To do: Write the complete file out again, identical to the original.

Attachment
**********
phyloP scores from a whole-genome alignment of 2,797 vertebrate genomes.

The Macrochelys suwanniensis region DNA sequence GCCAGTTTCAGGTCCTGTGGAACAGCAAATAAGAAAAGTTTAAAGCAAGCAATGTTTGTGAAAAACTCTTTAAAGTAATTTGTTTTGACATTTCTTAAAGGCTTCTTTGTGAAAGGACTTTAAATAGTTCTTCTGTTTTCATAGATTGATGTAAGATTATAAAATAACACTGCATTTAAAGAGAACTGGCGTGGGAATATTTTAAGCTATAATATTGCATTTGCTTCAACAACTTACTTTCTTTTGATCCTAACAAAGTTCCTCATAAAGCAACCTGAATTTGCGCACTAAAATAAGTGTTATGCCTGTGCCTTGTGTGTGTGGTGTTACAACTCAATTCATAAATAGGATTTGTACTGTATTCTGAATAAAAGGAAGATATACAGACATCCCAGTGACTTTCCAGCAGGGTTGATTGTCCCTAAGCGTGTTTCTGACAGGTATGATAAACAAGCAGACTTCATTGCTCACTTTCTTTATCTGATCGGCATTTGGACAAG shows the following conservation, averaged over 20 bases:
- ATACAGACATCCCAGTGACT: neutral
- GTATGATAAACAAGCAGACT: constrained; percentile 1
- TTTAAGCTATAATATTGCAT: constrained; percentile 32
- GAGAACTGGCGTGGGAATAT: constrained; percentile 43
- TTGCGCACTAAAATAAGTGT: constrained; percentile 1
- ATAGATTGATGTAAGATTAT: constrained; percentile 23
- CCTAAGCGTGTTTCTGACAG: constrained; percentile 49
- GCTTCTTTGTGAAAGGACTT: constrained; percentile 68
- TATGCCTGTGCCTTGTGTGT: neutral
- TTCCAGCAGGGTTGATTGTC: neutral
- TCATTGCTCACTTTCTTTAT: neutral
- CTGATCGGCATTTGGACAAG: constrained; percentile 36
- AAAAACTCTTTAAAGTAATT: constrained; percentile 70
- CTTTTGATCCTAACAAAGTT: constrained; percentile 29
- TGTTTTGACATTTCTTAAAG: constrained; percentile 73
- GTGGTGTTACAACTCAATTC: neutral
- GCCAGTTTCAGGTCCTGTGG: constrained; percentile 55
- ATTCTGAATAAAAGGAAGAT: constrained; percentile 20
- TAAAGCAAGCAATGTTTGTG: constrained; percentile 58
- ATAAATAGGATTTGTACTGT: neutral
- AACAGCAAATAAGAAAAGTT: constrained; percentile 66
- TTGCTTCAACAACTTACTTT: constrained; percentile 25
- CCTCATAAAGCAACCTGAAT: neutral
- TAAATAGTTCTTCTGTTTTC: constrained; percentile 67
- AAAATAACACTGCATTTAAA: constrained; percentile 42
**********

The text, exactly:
phyloP scores from a whole-genome alignment of 2,797 vertebrate genomes.

The Macrochelys suwanniensis region DNA sequence GCCAGTTTCAGGTCCTGTGGAACAGCAAATAAGAAAAGTTTAAAGCAAGCAATGTTTGTGAAAAACTCTTTAAAGTAATTTGTTTTGACATTTCTTAAAGGCTTCTTTGTGAAAGGACTTTAAATAGTTCTTCTGTTTTCATAGATTGATGTAAGATTATAAAATAACACTGCATTTAAAGAGAACTGGCGTGGGAATATTTTAAGCTATAATATTGCATTTGCTTCAACAACTTACTTTCTTTTGATCCTAACAAAGTTCCTCATAAAGCAACCTGAATTTGCGCACTAAAATAAGTGTTATGCCTGTGCCTTGTGTGTGTGGTGTTACAACTCAATTCATAAATAGGATTTGTACTGTATTCTGAATAAAAGGAAGATATACAGACATCCCAGTGACTTTCCAGCAGGGTTGATTGTCCCTAAGCGTGTTTCTGACAGGTATGATAAACAAGCAGACTTCATTGCTCACTTTCTTTATCTGATCGGCATTTGGACAAG shows the following conservation, averaged over 20 bases:
- ATACAGACATCCCAGTGACT: neutral
- GTATGATAAACAAGCAGACT: constrained; percentile 1
- TTTAAGCTATAATATTGCAT: constrained; percentile 32
- GAGAACTGGCGTGGGAATAT: constrained; percentile 43
- TTGCGCACTAAAATAAGTGT: constrained; percentile 1
- ATAGATTGATGTAAGATTAT: constrained; percentile 23
- CCTAAGCGTGTTTCTGACAG: constrained; percentile 49
- GCTTCTTTGTGAAAGGACTT: constrained; percentile 68
- TATGCCTGTGCCTTGTGTGT: neutral
- TTCCAGCAGGGTTGATTGTC: neutral
- TCATTGCTCACTTTCTTTAT: neutral
- CTGATCGGCATTTGGACAAG: constrained; percentile 36
- AAAAACTCTTTAAAGTAATT: constrained; percentile 70
- CTTTTGATCCTAACAAAGTT: constrained; percentile 29
- TGTTTTGACATTTCTTAAAG: constrained; percentile 73
- GTGGTGTTACAACTCAATTC: neutral
- GCCAGTTTCAGGTCCTGTGG: constrained; percentile 55
- ATTCTGAATAAAAGGAAGAT: constrained; percentile 20
- TAAAGCAAGCAATGTTTGTG: constrained; percentile 58
- ATAAATAGGATTTGTACTGT: neutral
- AACAGCAAATAAGAAAAGTT: constrained; percentile 66
- TTGCTTCAACAACTTACTTT: constrained; percentile 25
- CCTCATAAAGCAACCTGAAT: neutral
- TAAATAGTTCTTCTGTTTTC: constrained; percentile 67
- AAAATAACACTGCATTTAAA: constrained; percentile 42